American Marketer


Affluent Indian consumers drive demand for platinum jewelry

February 28, 2020

Platinum Days of Love wedding bands. Courtesy of Platinum Guild International Platinum Days of Love wedding bands. Courtesy of Platinum Guild International


Demand for platinum jewelry is on the rise in India as affluent Indian consumers seek more modern styles and more men seek out jewelry.

The element fabrication of platinum jewelry grew by a compound average growth rate of 8 percent in popularity in the region between 2013 and 2018, making India the fastest-growing platinum jewelry market in the world, according to the latest report from Platinum Guild International (PGI), the industry group that tracks platinum consumption. Jewelry makes up 7 percent of India’s GDP, and this rise in platinum consumption means opportunity for brands designing platinum jewelry.

“Different from gold jewelry, which represents wealth and tradition in the Indian culture, platinum in India has built aspiration and relevance among these young consumers by building differentiation from gold through a strong emotional and image-driven equity, since 2000 when PGI entered the market,” said Tim Schlick, chief strategy officer at PGI, Hong Kong.

Tim Schlick, chief strategy officer at Platinum Guild International, Hong Kong. Courtesy of Platinum Guild International Tim Schlick is chief strategy officer of Platinum Guild International

Equal partnerships

Younger consumers are influencing the demand for platinum jewelry in India.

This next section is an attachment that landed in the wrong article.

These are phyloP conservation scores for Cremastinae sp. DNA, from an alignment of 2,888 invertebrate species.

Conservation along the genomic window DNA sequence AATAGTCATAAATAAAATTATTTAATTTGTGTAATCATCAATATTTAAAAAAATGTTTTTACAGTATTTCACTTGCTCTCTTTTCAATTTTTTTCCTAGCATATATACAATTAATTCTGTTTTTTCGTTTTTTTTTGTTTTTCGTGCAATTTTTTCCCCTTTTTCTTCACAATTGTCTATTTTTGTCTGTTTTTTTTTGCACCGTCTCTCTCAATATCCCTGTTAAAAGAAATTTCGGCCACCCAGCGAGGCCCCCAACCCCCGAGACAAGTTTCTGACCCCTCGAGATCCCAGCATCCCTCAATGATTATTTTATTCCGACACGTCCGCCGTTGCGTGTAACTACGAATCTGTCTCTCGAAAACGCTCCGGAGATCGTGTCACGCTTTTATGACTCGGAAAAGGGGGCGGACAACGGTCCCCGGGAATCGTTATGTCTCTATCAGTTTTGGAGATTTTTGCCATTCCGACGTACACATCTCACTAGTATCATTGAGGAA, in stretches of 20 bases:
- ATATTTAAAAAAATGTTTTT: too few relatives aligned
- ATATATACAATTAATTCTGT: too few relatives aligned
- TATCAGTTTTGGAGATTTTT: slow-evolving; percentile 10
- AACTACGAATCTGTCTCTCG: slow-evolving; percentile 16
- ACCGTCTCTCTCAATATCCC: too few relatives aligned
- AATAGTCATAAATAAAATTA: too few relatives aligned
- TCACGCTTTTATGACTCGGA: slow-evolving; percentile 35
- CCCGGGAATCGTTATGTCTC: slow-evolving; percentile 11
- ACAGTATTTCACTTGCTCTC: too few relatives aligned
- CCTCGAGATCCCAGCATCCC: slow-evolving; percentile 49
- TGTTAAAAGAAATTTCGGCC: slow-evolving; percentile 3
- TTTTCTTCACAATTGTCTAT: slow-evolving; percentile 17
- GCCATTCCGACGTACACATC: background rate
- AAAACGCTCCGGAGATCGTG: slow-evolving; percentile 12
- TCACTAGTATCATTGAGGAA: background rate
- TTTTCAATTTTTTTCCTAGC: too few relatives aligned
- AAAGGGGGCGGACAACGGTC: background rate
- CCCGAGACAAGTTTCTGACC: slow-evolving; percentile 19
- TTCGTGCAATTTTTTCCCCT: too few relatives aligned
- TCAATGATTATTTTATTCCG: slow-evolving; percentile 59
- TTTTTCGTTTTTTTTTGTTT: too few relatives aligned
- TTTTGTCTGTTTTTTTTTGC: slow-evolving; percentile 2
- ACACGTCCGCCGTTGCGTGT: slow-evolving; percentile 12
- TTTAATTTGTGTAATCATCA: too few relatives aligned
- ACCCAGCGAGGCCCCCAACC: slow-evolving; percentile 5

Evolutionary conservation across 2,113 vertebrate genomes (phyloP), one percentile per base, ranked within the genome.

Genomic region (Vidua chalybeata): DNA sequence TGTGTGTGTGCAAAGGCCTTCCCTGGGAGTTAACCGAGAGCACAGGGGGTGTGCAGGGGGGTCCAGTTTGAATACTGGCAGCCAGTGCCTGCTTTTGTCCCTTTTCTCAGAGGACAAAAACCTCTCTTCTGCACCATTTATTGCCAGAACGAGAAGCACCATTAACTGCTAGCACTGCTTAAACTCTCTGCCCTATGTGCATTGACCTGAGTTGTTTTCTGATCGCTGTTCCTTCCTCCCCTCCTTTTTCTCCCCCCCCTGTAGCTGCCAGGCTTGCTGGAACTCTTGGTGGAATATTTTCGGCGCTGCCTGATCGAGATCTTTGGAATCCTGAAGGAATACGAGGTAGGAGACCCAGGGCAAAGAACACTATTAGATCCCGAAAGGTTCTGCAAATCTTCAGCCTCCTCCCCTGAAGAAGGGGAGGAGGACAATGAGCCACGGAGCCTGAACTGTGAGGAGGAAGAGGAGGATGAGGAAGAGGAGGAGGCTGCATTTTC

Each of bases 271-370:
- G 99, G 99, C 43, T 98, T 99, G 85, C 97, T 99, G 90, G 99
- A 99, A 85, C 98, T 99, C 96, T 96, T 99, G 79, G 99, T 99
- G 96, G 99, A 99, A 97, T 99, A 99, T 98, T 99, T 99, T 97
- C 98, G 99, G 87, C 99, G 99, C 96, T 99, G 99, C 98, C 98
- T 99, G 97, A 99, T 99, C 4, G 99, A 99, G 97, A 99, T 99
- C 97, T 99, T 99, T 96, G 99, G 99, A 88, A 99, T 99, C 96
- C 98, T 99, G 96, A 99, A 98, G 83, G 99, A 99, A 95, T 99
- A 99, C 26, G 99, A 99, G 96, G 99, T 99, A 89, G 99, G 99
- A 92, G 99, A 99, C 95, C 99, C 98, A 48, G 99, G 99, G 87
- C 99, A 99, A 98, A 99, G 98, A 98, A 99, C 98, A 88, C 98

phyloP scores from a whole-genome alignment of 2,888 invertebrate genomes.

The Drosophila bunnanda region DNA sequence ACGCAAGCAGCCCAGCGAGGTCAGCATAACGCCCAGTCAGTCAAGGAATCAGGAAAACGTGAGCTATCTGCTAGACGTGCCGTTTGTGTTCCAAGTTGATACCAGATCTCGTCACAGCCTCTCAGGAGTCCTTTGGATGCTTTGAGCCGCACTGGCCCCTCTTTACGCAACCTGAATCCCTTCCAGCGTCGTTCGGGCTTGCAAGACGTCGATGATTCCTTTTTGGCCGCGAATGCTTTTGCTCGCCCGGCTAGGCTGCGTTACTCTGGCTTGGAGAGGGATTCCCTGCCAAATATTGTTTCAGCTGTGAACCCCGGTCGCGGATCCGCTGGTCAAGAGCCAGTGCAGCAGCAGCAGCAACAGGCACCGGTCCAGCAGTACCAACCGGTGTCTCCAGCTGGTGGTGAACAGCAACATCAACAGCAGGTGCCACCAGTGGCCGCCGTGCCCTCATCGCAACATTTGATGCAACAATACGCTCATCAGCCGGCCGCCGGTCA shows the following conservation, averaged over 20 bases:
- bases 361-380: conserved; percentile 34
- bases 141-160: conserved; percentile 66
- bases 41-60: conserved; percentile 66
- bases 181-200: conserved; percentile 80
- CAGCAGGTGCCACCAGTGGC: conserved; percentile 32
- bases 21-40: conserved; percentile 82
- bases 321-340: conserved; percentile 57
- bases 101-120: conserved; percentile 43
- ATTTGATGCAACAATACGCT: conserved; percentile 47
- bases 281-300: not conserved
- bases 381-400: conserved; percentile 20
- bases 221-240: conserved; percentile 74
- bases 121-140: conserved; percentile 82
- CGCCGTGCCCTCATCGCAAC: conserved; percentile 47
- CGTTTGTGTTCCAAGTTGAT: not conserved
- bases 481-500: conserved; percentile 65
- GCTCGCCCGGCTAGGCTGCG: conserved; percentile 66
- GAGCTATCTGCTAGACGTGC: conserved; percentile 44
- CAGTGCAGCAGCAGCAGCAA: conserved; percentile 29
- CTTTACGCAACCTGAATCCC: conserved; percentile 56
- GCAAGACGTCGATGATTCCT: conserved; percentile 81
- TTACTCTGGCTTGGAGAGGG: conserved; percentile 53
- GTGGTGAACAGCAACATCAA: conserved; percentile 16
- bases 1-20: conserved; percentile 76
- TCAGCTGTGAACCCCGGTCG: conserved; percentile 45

By 2021, 61 percent of India’s 1.4 billion population is expected to be below the age of 35, according to the PGI report. These younger consumers are more educated and tech savvy than older generations.

New luxury materials including platinum are becoming popular among these groups of newly affluent Indians.

“India’s strong and embedded luxury jewelry culture has witnessed significant changes over the past decade,” Mr. Schlick said.

“These shifts have been fueled by demographic trends impacting consumption, a fast-changing socio-economic environment and a changing retail landscape,” he said.

Platinum has been a growing element for wedding bands in India, a symbol of love with a more modern connotation.

PGI has been marketing to the bridal segment with a campaign called, “Platinum Days of Love” (PDOL) focused on a couple’s wedding bands.

Using insights that younger couples are looking for more equality in their marriages, this effort has worked to establish platinum as a symbol of love among modern Indian couples.

In 2018, 64 percent of consumers targeted by PGI chose platinum wedding bands.

This marketing extends beyond just couples, and on to parental gift giving, which is a tradition in India.

The Evara jewelry line is positioned as a symbol of parental love for the bride’s parents to give to the couple. The line is designed to reflect a bride’s bond of love with her family.